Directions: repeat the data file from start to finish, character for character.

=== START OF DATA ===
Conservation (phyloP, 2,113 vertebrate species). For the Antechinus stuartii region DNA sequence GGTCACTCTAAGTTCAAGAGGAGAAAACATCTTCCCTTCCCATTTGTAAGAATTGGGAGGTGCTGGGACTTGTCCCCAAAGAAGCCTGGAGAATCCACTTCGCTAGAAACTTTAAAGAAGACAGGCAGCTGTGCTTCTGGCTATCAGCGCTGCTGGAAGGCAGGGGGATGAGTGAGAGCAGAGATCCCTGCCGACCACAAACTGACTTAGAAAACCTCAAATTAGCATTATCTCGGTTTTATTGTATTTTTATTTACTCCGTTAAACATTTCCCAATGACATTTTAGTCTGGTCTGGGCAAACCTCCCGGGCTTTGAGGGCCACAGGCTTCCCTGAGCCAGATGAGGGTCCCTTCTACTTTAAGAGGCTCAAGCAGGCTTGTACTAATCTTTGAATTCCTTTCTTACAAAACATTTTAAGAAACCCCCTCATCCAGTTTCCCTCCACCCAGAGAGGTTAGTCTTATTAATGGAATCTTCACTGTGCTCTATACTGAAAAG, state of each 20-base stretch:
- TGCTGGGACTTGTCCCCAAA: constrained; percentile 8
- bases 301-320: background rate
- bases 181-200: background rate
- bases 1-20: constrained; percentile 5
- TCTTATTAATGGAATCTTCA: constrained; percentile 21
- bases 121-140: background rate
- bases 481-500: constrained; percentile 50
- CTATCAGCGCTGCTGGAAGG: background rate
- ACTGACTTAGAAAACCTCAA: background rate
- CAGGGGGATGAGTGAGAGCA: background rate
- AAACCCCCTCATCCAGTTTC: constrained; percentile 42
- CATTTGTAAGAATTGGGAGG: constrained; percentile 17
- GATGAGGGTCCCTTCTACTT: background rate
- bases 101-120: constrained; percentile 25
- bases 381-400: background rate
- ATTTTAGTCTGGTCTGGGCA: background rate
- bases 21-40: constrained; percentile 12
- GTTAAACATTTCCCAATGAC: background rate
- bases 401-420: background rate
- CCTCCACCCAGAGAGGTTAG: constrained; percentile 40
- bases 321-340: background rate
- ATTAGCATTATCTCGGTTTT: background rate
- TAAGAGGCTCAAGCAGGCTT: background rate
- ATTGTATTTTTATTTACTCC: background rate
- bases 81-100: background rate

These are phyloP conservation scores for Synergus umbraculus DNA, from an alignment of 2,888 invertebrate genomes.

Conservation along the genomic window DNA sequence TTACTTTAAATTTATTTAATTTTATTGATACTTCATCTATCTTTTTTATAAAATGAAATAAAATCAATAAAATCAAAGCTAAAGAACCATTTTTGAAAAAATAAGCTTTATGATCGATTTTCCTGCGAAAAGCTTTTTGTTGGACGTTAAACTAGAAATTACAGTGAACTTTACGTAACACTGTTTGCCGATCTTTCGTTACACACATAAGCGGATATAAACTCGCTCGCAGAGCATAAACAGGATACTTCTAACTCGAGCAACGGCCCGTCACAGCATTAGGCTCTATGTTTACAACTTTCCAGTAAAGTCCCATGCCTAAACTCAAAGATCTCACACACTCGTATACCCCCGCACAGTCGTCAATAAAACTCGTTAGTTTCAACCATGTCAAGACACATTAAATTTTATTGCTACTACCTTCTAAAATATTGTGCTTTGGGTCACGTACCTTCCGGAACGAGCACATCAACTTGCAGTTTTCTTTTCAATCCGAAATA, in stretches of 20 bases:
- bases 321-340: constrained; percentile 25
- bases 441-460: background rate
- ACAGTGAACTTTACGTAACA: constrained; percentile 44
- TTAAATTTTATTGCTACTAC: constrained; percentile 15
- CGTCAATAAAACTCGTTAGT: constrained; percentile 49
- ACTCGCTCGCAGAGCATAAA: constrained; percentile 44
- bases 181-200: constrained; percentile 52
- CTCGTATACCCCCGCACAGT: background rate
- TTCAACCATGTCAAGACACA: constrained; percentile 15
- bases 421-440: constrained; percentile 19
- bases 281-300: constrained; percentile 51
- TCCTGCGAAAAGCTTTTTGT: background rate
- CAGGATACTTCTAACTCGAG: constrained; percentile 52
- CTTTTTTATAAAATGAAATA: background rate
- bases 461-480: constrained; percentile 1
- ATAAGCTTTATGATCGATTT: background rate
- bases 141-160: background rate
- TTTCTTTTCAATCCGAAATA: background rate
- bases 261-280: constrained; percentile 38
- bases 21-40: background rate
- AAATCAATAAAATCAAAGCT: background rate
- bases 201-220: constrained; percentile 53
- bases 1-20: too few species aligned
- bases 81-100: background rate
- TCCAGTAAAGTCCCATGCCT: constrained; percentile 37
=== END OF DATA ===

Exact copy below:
Conservation (phyloP, 2,113 vertebrate species). For the Antechinus stuartii region DNA sequence GGTCACTCTAAGTTCAAGAGGAGAAAACATCTTCCCTTCCCATTTGTAAGAATTGGGAGGTGCTGGGACTTGTCCCCAAAGAAGCCTGGAGAATCCACTTCGCTAGAAACTTTAAAGAAGACAGGCAGCTGTGCTTCTGGCTATCAGCGCTGCTGGAAGGCAGGGGGATGAGTGAGAGCAGAGATCCCTGCCGACCACAAACTGACTTAGAAAACCTCAAATTAGCATTATCTCGGTTTTATTGTATTTTTATTTACTCCGTTAAACATTTCCCAATGACATTTTAGTCTGGTCTGGGCAAACCTCCCGGGCTTTGAGGGCCACAGGCTTCCCTGAGCCAGATGAGGGTCCCTTCTACTTTAAGAGGCTCAAGCAGGCTTGTACTAATCTTTGAATTCCTTTCTTACAAAACATTTTAAGAAACCCCCTCATCCAGTTTCCCTCCACCCAGAGAGGTTAGTCTTATTAATGGAATCTTCACTGTGCTCTATACTGAAAAG, state of each 20-base stretch:
- TGCTGGGACTTGTCCCCAAA: constrained; percentile 8
- bases 301-320: background rate
- bases 181-200: background rate
- bases 1-20: constrained; percentile 5
- TCTTATTAATGGAATCTTCA: constrained; percentile 21
- bases 121-140: background rate
- bases 481-500: constrained; percentile 50
- CTATCAGCGCTGCTGGAAGG: background rate
- ACTGACTTAGAAAACCTCAA: background rate
- CAGGGGGATGAGTGAGAGCA: background rate
- AAACCCCCTCATCCAGTTTC: constrained; percentile 42
- CATTTGTAAGAATTGGGAGG: constrained; percentile 17
- GATGAGGGTCCCTTCTACTT: background rate
- bases 101-120: constrained; percentile 25
- bases 381-400: background rate
- ATTTTAGTCTGGTCTGGGCA: background rate
- bases 21-40: constrained; percentile 12
- GTTAAACATTTCCCAATGAC: background rate
- bases 401-420: background rate
- CCTCCACCCAGAGAGGTTAG: constrained; percentile 40
- bases 321-340: background rate
- ATTAGCATTATCTCGGTTTT: background rate
- TAAGAGGCTCAAGCAGGCTT: background rate
- ATTGTATTTTTATTTACTCC: background rate
- bases 81-100: background rate

These are phyloP conservation scores for Synergus umbraculus DNA, from an alignment of 2,888 invertebrate genomes.

Conservation along the genomic window DNA sequence TTACTTTAAATTTATTTAATTTTATTGATACTTCATCTATCTTTTTTATAAAATGAAATAAAATCAATAAAATCAAAGCTAAAGAACCATTTTTGAAAAAATAAGCTTTATGATCGATTTTCCTGCGAAAAGCTTTTTGTTGGACGTTAAACTAGAAATTACAGTGAACTTTACGTAACACTGTTTGCCGATCTTTCGTTACACACATAAGCGGATATAAACTCGCTCGCAGAGCATAAACAGGATACTTCTAACTCGAGCAACGGCCCGTCACAGCATTAGGCTCTATGTTTACAACTTTCCAGTAAAGTCCCATGCCTAAACTCAAAGATCTCACACACTCGTATACCCCCGCACAGTCGTCAATAAAACTCGTTAGTTTCAACCATGTCAAGACACATTAAATTTTATTGCTACTACCTTCTAAAATATTGTGCTTTGGGTCACGTACCTTCCGGAACGAGCACATCAACTTGCAGTTTTCTTTTCAATCCGAAATA, in stretches of 20 bases:
- bases 321-340: constrained; percentile 25
- bases 441-460: background rate
- ACAGTGAACTTTACGTAACA: constrained; percentile 44
- TTAAATTTTATTGCTACTAC: constrained; percentile 15
- CGTCAATAAAACTCGTTAGT: constrained; percentile 49
- ACTCGCTCGCAGAGCATAAA: constrained; percentile 44
- bases 181-200: constrained; percentile 52
- CTCGTATACCCCCGCACAGT: background rate
- TTCAACCATGTCAAGACACA: constrained; percentile 15
- bases 421-440: constrained; percentile 19
- bases 281-300: constrained; percentile 51
- TCCTGCGAAAAGCTTTTTGT: background rate
- CAGGATACTTCTAACTCGAG: constrained; percentile 52
- CTTTTTTATAAAATGAAATA: background rate
- bases 461-480: constrained; percentile 1
- ATAAGCTTTATGATCGATTT: background rate
- bases 141-160: background rate
- TTTCTTTTCAATCCGAAATA: background rate
- bases 261-280: constrained; percentile 38
- bases 21-40: background rate
- AAATCAATAAAATCAAAGCT: background rate
- bases 201-220: constrained; percentile 53
- bases 1-20: too few species aligned
- bases 81-100: background rate
- TCCAGTAAAGTCCCATGCCT: constrained; percentile 37